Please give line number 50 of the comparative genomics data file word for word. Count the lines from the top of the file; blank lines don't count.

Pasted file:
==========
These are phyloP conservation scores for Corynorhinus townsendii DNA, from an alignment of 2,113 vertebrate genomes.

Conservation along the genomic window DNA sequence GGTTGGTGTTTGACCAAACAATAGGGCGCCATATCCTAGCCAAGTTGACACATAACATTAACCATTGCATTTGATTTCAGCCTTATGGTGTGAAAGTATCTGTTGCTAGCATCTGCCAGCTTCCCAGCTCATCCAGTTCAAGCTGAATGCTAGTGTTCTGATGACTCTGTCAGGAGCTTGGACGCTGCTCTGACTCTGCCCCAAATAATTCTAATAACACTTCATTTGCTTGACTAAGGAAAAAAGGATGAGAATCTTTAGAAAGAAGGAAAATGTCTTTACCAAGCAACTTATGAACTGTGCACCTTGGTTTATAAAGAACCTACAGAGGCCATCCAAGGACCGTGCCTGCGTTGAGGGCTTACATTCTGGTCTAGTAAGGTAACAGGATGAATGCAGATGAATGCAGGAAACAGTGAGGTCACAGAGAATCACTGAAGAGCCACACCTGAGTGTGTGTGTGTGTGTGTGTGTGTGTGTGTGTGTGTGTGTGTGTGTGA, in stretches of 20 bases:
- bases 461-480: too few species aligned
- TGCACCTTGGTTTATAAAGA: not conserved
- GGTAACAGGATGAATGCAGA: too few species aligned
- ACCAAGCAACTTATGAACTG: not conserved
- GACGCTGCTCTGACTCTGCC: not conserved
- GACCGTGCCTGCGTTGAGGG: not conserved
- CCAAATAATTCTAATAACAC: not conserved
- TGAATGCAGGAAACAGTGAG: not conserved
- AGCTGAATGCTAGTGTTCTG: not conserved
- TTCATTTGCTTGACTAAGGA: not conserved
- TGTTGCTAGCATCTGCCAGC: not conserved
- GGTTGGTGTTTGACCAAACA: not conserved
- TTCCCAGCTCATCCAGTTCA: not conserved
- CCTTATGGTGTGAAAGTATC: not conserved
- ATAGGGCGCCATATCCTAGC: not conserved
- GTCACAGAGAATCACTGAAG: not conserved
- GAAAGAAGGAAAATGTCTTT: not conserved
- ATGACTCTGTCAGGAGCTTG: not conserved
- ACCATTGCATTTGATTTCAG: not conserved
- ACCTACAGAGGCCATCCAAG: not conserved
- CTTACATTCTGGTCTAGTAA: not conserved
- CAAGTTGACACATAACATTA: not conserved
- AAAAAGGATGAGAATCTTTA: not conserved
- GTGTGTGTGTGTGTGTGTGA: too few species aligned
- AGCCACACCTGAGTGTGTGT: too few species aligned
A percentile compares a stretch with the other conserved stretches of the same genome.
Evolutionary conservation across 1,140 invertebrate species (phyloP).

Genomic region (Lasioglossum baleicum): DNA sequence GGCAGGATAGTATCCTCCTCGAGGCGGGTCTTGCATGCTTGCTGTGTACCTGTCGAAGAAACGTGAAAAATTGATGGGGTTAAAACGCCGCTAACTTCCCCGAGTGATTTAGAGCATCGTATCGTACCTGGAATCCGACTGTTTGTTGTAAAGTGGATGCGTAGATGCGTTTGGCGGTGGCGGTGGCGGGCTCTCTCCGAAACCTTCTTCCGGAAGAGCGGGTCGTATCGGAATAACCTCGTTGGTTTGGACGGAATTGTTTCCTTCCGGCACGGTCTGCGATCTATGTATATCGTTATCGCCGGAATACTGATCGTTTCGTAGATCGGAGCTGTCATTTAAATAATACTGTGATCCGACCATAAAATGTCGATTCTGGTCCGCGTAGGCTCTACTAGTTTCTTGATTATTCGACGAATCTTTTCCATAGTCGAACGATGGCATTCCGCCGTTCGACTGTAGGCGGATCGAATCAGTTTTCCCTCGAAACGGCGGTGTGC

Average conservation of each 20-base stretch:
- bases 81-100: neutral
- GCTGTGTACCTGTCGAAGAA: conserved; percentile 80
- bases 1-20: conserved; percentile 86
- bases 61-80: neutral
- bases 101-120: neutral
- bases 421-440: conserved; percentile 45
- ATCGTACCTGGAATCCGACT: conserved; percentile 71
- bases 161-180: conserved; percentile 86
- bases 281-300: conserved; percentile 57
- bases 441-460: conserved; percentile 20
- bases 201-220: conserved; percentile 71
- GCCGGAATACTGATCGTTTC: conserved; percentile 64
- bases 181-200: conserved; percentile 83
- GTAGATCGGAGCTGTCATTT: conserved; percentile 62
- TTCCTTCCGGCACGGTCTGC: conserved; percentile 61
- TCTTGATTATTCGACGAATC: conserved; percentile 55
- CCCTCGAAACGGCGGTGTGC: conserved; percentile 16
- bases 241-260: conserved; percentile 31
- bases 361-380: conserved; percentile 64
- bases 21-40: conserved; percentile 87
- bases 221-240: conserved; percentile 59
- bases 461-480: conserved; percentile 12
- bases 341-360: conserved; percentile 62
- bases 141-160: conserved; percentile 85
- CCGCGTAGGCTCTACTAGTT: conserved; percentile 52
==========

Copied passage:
- bases 361-380: conserved; percentile 64